Arizona Addiction Treatment Center
Isolation

How One Health Crisis Makes Another Worse

Before the 2019 coronavirus disease (COVID-19) pandemic, drug and alcohol addiction was the public health crisis with the most headlines. While the news is largely focused on COVID-19, the disease of addiction has not gone away. Due to the stress and isolation surrounding the pandemic, in fact, those struggling with substance abuse may be getting worse.

A drug interventionist explained the phenomenon to News 8:

The disease of alcoholism and addiction thrives on isolation. Now we’re kind of being forced to isolate in a lot of ways, so that’s not a good mixture.”

More Triggers and Less Contact

In addition to isolation, factors like fear, anxiety, and depression can drive individuals to drink or use drugs. Many people feel less well and more alone than ever before, but drugs and alcohol are unhelpful coping strategies.

To make matters worse, the groups and gatherings people used to go to for help are no longer available in person. Nevertheless, 12-step meetings have moved online and the recovery community remains strong. COVID-19 may make it harder to get help in many ways, but those who need support can now access it from the comfort and privacy of their own homes.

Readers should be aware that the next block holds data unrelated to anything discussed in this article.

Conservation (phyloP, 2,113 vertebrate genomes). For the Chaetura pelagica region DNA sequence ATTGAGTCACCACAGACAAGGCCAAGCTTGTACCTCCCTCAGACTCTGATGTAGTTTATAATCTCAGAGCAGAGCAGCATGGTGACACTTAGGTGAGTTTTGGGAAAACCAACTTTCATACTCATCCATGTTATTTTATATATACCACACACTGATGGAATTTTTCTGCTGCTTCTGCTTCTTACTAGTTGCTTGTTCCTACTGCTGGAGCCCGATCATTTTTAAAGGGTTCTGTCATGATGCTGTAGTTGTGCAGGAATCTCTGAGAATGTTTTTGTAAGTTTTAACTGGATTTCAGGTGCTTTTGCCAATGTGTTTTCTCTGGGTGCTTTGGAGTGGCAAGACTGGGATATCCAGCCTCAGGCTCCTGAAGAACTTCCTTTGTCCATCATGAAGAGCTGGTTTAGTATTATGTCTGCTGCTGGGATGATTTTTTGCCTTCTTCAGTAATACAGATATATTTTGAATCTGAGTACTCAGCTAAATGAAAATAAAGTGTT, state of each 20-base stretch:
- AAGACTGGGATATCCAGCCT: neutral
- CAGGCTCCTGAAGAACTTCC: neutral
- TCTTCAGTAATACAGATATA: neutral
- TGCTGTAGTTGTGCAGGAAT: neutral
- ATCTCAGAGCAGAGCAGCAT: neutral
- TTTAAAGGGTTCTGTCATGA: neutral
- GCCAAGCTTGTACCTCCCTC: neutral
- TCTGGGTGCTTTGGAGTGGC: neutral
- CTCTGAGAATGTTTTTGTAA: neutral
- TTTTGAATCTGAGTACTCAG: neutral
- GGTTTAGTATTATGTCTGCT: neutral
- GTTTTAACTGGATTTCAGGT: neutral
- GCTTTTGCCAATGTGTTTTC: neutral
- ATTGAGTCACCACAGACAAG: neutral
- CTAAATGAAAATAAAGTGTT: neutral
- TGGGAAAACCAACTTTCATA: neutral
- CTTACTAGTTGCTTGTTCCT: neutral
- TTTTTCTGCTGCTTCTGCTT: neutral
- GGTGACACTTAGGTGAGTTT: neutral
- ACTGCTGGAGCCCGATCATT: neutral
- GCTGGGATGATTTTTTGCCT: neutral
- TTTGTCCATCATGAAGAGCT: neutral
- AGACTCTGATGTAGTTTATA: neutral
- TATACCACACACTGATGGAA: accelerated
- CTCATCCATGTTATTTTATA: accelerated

Getting Help

Even hopping on the phone is a “game-changer” for those battling addiction, according to those who have gone through it. Further, recovery centers across the United States are still open for serious cases, and people receiving outpatient care may continue to attend therapy sessions via Skype, Zoom, Google Hangouts, and other video-conferencing software.

Treatment is still available,” says a recovery specialist, “It does still work, and people can still recover, even in the midst of a pandemic.”

Those with years of recovery and those providing essential services agree: if you need help, all you have to do is call and ask for it.

Who Do I Call?

If you are seeking help, there are several resources available for you, even during the COVID-19 crisis. Decision Point Center is one such resource. We offer drug and alcohol rehabilitation in a safe and controlled environment and our team focuses on your individual health and holistic wellbeing.

We are also fully prepared for the evolving COVID-19 pandemic and responding in accordance with guidelines from the Centers for Disease Control and Prevention (CDC). To learn more about how we’re handling the crisis, please click here.

When you’re ready to discuss admissions and get the help you need and deserve, please contact us at (844) 292-5010 or online.

We look forward to supporting your sobriety during this difficult and unprecedented time. Take your first steps toward recovery today!

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